Mystery Walls

Exploring California's Mystery Walls at Sierra Vista Open Space Preserve

Hike Sierra Vista Open Space Preserve Mystery Walls

Mythical crop circles, Stonehenge, California’s Mystery Walls … You don’t have to travel the world to brush paths with some intriguing enigmas. Scattered across Northern California, mysterious walls up to a meter high have long been a source of speculation. Nobody knows who built these stone walls or how they got there; there’s no written documentation … Was it an ancient civilization long forgotten?

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California’s oldest Spanish settlers and the Ohlone Native Americans all claim the walls were there long before they arrived. The walls exist in several Bay Area parks, but finding them can be a mystery of its own. Resting just above San Jose, the wild hills of the Sierra Vista Open Space Preserve offer an opportunity for hikers to get up close and personal. Combine the Aquila Loop and Kestrel Trails for a 1.7-mile (round-trip) jaunt that takes you past two portions of the wall ruins.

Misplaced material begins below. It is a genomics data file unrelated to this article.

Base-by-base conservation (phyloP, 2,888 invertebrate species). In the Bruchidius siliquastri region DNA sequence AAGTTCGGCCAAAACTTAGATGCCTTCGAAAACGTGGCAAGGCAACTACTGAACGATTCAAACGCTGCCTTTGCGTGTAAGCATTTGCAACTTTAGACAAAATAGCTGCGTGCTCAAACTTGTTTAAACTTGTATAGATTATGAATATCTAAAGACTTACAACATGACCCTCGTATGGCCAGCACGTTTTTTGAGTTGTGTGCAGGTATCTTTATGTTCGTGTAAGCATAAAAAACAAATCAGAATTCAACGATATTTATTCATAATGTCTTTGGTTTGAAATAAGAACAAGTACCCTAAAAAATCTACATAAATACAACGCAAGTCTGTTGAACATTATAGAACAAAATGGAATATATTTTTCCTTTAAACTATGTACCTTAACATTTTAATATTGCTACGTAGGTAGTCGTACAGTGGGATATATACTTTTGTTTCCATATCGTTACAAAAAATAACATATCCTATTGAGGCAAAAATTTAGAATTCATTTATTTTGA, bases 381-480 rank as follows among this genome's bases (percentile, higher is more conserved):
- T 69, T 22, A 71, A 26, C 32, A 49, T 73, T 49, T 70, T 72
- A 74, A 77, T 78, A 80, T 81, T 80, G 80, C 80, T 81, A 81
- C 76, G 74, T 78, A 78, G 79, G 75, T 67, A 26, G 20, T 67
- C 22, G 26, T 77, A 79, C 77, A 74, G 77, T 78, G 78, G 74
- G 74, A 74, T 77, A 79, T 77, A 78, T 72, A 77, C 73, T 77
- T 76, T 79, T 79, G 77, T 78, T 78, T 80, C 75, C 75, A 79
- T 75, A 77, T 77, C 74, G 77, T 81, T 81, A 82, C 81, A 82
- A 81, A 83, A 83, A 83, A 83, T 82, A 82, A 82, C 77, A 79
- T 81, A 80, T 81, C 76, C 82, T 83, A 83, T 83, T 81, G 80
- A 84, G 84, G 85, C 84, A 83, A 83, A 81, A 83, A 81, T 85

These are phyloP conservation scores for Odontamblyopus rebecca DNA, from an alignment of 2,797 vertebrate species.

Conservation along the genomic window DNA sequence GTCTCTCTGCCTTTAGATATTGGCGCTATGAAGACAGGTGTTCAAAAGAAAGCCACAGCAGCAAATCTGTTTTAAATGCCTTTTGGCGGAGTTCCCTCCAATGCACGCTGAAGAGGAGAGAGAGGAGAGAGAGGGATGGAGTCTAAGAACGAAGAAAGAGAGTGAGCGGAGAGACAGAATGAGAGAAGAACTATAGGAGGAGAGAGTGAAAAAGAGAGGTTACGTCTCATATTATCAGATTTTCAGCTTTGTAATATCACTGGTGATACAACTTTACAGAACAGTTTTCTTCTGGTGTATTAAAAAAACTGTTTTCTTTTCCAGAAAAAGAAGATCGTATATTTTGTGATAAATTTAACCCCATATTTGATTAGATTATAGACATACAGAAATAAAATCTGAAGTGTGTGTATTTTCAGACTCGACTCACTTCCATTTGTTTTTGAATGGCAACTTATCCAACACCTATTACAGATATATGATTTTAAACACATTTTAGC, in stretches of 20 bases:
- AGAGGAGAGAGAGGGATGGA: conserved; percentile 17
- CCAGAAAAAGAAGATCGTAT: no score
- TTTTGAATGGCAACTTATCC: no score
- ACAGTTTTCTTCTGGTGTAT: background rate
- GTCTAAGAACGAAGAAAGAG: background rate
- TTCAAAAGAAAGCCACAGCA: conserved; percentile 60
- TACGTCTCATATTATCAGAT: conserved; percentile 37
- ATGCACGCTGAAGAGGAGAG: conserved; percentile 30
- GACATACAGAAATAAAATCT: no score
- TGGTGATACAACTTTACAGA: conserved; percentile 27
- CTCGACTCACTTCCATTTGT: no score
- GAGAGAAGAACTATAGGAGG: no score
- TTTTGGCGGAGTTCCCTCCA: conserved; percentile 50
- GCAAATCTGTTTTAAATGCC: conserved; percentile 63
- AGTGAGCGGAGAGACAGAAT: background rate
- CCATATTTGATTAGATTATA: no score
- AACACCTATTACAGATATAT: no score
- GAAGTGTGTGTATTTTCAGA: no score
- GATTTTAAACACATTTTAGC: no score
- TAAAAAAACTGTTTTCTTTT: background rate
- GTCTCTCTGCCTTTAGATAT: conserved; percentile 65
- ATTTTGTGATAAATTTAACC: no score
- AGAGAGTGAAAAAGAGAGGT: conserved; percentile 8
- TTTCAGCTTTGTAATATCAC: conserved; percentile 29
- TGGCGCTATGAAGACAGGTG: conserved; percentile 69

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Head west on the Aquila Loop Trail, and just above a picnic table a small path leads you to a section of boulders. Although the walls have sunk into the ground, you’ll see the rocks have been stacked up in a straight line, forming a portion of an ancient wall. Stretches of the walls are scattered across the countryside. When you finish the loop, head down Kestrel Trail. Sweeping views of San Jose dominate the horizon, and a quarter of a mile down you’ll find another stretch of the mystery wall sloping southeast down the hills. (The wall’s end marks the end of Kestrel Trail.) When you’ve had your fill of pondering these cryptic stones, head back the way you came.

Bonus: For some extra mileage follow the Sierra Vista trail to the Boccardo Loop Trail (3.5-mile round trip). The trail meanders through hillsides, passing through oak woodlands, and opening up to views of the Santa Clara Valley. On a clear day, you can see all the way to San Francisco.

Park at the Kestrel Trailhead on Sierra Rd. The Aquila Loop Trail is just north of the parking lot. Maps are available at the trailhead. No dogs.

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